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The hydrogen economy is elevating platinum as a precious metal with long-term store of value, says the World Platinum Investment Council.

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An evolving global sea-change in the environment debate may be at play in changing investor sentiment towards platinum, significantly bolstering platinum’s green and precious metal credentials. Since the platinum price lows of 19 March 2020, platinum has significantly outperformed gold.

With the economic impact of COVID-19 depleting climate change funding, there has been growing impetus from China, Japan, South Korea the EU and the USA to prioritise the ‘hydrogen economy’ in cost-effectively driving forward the green agenda.

On 8 July 2020, the EU implemented its hydrogen strategy, highlighting the crucial role hydrogen will play in decarbonising industry, transport, power generation and buildings across Europe.

Read more: Platinum can move the needle on South Africa’s economic growth

As increasing numbers of national governments recognise that the use of hydrogen as a fuel for primary power and transportation is one of the most cost-effective and sustainable routes to a better climate future, platinum’s key catalytic role to help facilitate the hydrogen economy is becoming known.

Not only is platinum key to the generation of green hydrogen, but it is also used in fuel cells for fuel cell electric vehicles (FCEVs). As the hydrogen economy and the FCEV market grow, it will create significant demand for platinum. 

Unpacking Q2 supply and demand

The latest edition of the WPIC’s Platinum Quarterly reports a revised 2020 forecast that has moved the platinum market into an annual deficit of -336 000 oz compared to the prior estimate of a +247 000 oz surplus.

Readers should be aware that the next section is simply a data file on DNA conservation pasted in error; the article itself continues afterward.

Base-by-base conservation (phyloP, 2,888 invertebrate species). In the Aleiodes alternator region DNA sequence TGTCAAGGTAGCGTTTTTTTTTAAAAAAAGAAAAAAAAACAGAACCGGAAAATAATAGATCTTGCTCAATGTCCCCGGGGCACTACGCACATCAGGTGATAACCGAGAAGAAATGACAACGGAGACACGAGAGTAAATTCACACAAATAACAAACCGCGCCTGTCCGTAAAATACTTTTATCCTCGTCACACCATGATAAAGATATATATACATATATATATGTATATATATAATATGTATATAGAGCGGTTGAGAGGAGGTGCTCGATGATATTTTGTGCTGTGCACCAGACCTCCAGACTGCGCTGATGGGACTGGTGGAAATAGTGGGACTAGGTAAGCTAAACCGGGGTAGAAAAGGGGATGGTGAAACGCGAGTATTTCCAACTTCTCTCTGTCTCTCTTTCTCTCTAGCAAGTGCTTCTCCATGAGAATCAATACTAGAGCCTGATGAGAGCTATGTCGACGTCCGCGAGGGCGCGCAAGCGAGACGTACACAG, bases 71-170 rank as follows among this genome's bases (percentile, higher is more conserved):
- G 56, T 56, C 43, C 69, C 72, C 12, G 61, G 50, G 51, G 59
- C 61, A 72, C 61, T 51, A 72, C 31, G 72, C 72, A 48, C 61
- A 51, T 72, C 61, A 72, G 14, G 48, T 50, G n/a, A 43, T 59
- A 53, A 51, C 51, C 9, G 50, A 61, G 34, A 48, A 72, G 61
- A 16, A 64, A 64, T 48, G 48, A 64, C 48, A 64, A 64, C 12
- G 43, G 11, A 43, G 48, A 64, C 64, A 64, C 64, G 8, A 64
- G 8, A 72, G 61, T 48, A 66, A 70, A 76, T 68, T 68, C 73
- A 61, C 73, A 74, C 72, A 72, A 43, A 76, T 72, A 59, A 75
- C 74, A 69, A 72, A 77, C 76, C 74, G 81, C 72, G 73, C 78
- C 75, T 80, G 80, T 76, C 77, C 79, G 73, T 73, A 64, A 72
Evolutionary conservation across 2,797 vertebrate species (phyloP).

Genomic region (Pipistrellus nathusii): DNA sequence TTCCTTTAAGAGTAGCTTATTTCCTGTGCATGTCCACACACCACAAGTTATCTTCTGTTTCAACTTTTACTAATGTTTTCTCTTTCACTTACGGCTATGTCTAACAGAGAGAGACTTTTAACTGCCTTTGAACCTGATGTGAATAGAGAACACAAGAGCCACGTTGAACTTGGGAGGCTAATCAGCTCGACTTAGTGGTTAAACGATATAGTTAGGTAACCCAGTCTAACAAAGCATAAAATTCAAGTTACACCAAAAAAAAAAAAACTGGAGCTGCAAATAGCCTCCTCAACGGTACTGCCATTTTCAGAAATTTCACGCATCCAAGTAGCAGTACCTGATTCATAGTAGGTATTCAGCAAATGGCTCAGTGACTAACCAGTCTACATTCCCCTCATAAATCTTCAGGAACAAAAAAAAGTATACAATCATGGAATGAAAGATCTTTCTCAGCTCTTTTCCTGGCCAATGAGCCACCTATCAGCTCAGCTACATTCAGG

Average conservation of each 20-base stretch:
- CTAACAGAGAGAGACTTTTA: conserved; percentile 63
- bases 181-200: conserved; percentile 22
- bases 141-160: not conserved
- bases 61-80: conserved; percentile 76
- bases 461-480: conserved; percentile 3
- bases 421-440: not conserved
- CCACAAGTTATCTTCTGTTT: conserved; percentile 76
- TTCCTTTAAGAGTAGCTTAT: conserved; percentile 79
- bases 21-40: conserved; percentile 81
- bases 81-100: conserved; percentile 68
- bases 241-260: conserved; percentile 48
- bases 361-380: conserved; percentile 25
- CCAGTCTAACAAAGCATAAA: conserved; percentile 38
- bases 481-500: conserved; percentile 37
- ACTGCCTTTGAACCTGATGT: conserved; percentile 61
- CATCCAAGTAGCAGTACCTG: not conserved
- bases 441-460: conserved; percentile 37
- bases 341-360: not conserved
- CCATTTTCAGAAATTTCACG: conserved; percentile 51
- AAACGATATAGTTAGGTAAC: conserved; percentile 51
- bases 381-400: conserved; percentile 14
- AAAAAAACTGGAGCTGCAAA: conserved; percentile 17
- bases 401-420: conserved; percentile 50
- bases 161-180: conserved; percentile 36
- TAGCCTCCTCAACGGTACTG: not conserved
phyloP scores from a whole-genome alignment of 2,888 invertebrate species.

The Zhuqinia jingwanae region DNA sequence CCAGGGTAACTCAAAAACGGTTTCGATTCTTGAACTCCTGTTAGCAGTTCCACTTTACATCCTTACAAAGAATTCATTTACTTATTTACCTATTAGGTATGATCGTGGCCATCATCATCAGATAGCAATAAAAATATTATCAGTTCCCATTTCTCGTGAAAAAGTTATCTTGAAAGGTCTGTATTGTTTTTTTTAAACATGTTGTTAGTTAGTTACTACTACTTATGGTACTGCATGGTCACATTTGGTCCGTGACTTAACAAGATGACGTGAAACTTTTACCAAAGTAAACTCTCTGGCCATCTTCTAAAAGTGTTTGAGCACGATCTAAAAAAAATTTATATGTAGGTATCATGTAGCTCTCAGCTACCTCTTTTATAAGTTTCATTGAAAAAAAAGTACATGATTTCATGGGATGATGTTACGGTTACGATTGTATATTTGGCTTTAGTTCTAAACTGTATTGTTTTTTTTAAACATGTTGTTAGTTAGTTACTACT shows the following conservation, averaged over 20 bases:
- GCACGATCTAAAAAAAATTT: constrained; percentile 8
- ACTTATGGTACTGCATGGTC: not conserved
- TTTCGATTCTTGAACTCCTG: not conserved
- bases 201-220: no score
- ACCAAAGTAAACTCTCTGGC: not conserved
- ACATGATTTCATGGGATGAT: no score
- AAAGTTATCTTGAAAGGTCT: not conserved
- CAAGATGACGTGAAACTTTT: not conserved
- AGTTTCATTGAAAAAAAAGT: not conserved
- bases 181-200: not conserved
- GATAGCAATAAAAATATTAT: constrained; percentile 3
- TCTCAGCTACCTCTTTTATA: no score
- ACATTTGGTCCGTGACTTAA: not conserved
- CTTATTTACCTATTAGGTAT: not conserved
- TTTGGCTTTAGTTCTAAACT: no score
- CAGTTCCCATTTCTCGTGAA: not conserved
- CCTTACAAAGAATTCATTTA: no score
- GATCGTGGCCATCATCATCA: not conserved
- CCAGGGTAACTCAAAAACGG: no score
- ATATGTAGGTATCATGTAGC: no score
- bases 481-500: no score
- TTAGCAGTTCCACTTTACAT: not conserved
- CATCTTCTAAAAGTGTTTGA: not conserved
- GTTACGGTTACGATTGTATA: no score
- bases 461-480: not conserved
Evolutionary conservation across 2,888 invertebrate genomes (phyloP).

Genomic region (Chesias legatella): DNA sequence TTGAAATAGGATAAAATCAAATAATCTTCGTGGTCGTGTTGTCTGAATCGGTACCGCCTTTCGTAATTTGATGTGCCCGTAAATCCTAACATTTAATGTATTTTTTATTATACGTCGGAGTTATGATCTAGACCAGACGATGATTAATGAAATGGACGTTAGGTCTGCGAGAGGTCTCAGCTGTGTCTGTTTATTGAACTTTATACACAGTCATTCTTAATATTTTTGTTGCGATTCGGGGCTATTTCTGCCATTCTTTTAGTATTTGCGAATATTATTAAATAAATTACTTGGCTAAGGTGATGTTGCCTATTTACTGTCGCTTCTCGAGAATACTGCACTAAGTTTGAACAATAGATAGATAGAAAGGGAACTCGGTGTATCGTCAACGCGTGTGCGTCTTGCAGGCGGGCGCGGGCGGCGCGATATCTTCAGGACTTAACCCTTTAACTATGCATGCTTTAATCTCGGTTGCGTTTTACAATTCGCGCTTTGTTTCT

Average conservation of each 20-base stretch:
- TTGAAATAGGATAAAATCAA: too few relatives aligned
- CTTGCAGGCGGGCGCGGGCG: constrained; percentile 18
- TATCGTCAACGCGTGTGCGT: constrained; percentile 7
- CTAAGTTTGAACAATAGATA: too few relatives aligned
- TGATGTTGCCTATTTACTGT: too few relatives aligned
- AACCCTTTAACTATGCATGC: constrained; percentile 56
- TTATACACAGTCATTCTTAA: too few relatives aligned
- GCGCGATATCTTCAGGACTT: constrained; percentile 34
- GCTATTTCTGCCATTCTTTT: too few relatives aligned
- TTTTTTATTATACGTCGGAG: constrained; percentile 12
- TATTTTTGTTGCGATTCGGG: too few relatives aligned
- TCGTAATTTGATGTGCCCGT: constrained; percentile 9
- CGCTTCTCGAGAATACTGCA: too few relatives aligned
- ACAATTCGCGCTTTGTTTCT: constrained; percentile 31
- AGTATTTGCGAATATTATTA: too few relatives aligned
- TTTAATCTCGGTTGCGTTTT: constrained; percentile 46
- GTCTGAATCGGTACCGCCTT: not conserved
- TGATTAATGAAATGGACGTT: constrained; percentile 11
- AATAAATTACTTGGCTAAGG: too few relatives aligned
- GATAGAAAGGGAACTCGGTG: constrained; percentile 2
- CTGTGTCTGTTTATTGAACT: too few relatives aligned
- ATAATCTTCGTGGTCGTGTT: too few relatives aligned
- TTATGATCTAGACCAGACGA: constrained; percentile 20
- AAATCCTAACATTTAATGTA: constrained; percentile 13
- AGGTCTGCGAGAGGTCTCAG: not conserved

Read more: WPIC Platinum Quarterly Q1, 2020

Investment demand for platinum strengthened in Q2, 2020 amid the COVID-19 pandemic, which negatively impacted the world economy on an unparalleled scale.

According to WPIC, the combination of increased global risk and monetary and fiscal policy responses to the crisis boosted the appeal of precious metals, including platinum, during the quarter.

Total platinum supply in 2020 is now forecast to fall by 14% to 7 102 koz and reflects a 15% decline in refined production and a 12% decline in recycling supply.

Total platinum demand in 2020 is forecast to be 7 438 koz, 11% lower than in 2019 due to lower demand from all four demand segments: automotive (-464 000 oz), jewellery (-287 000 oz), industrial (-5 000 oz) and investment (-192 000 oz).

Investment demand is forecast to be 1 060 koz, 15% lower than in 2019 but 455 000 oz higher than previously forecast for the year. Indeed, heightened global risk is expected to continue to drive investor demand for hard assets, with bar and coin demand forecast to grow by 113% to 600 000 oz.